Google+ Running in Cork, Ireland: Guest Post: BILLY GRIFFIN - SIX-AND-A-HALF DECADES OF RUNNING John Walshe

Saturday, March 27, 2021



(By John Walshe, East Cork News & Advertiser, 25/03/2021)

Billy Griffin commenced running back in 1956, a year still remembered for Ron Delany’s Olympic 1500m winning performance at Melbourne. But while the famous gold-medallist retired from competition just six years later, 65 years on Midleton-man Billy is still going strong. He recently completed all the virtual 5km runs organised by his local club where he is pictured here receiving his T-shirt on the occasion of his 83rd birthday.

Although Delany’s achievement was no doubt an inspiration to any young athlete of the time, it was another iconic performance that first whetted Billy’s appetite for the sport, as he explains: “Two years before that, in 1954, Roger Bannister broke the four-minute-mile. Although we had no television or anything at the time, when we went to the cinema the Pathé News would come out at halfway and they would show highlights of it.

“Myself and Connie Shanahan, who passed away a couple of years ago, decided to go out the Youghal Road where there were mile markers in stone to see how fast we could run a mile. We had no watches to time us, so I took my mother’s alarm clock!” As there was no club in Midleton at the time Billy joined Carrigtwohill where well-known retired photographer Eddie O’Riordan was the main man, along with the Harte brothers. “I remember cycling down to a sports in Carrigaline as well as up to Glenville, and cycling home again,” Billy recalls.

 “There was an attempt made to start a club here in Midleton, we actually had shirts and all made, but it didn’t last very long but when the present club was formed, we moved back. My brother, Maurice, who was a few years older than me, was on the committee of the new club. He didn’t run, although he did a bit of high jumping.” Cross-country was the main activity, with hardly any road races back then. “One of the few races on the road was from Waterfall to Warren’s Cross and I won it on one occasion. They’d never give you a distance; you just ran from A to B, it could be anything from three to four miles.

“Training at the time was all in the fields. We lived on the Rocky Road near Castleredmond and I used to have a fierce problem in the night-time but then I got the brainwave of putting on a beret and tying a flash-lamp or torch to it. One night I was running in the dark in the field which was parallel to the road and I heard a few girls talking out on the road and when they heard the noise inside the ditch they took off. A couple of nights later my mother was returning from the October devotions when she met a woman who said “you come home along here on your own? Well, there were two girls chased down the road the other night by some fellow!”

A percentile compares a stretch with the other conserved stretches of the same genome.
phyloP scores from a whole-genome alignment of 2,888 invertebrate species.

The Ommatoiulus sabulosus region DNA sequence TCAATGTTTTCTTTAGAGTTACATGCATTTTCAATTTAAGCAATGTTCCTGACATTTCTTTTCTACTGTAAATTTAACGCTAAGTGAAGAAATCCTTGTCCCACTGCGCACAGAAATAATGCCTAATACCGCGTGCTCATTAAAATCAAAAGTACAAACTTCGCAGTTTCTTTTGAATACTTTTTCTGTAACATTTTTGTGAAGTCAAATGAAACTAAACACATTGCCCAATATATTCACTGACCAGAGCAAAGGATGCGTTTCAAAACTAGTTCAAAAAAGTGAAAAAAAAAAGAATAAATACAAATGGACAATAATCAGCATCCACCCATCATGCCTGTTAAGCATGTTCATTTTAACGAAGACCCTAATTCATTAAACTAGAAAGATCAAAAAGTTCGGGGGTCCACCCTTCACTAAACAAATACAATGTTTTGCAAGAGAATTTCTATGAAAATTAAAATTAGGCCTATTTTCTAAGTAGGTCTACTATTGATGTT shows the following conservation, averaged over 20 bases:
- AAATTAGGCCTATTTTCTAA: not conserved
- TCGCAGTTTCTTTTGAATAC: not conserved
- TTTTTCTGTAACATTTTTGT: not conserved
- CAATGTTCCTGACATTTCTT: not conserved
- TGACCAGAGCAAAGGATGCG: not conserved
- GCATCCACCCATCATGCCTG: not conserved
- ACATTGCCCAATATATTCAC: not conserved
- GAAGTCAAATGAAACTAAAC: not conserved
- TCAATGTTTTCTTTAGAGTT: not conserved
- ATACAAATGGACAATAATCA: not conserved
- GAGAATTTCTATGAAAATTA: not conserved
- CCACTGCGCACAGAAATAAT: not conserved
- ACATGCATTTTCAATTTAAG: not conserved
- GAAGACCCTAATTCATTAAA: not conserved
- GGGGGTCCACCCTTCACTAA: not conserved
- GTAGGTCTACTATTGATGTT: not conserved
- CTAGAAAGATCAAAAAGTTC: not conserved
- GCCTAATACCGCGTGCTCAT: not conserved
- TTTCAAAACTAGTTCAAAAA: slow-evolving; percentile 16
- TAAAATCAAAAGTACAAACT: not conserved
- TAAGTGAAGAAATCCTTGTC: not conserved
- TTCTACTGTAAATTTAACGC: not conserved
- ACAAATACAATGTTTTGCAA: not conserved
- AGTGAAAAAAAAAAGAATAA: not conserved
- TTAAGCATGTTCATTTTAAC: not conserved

Billy started working as a lorry driver with Rohan’s in the 1960s, where he remained for over 20 years. “At that time I used to train at six in the morning, although I often went out at half-five. It was an eight o’clock start there but when I went to work for John A Wood we started at seven, so I had to get out at half-five then to train. I couldn’t go out in the evening because we were working late, and anyway you would be tired when you’d get home.”

In 1973, along with future Olympian Liam O’Brien, Billy was a member of the Midleton team that won the Cork County Novice and Intermediate Cross-Country titles. He was also one of the pioneering 34 runners who ran the first-ever Ballycotton five-mile race in 1977 and later completed three Dublin City Marathons.

The Nike 4% shoes - which are supposed to improve running economy by 4 percent - are all the rage at the moment but Billy Griffin had his own remedy for swifter running back in the day. “I used to love running barefoot and never used to wear shoes for cross-country, I always ran in my bare feet from the start. I tried it on the road one morning and it was grand where the tarmac was good, but not where the surface was poor. Recently I thought of doing it on the Cricket Field but I suppose if I was seen doing it now I’d be taken away!”

Described as a “club legend” by Midleton AC registrar Danny McCarthy, like all runners at the moment Billy is greatly missing the local races. Although admitting the virtual ones aren’t the same, he still managed to run all five of the Midleton 5km events. “The first one was under 34 minutes, but I slowed a bit after that. I’m used to running on my own, but a race is different as you always have someone to push you and keep you going,” says Billy, who still heads out for his morning runs at half-seven four days a week.

The rest of the day is no doubt taken up with the bright and beautifully-kept garden that he and his wife Ann tend to at their Brookdale East home. “With the garden centres closed at the last lockdown I couldn’t get plants so what I did was to get packet seeds and grow my own, so I’m ready for action now. I’m inside the window following the sun around and will plant them when they get a bit stronger.

“The gardening keeps the mind going,” concludes this remarkable man who is certainly living proof at the age of 83 that a live-long passion for running keeps the body in excellent shape as well.

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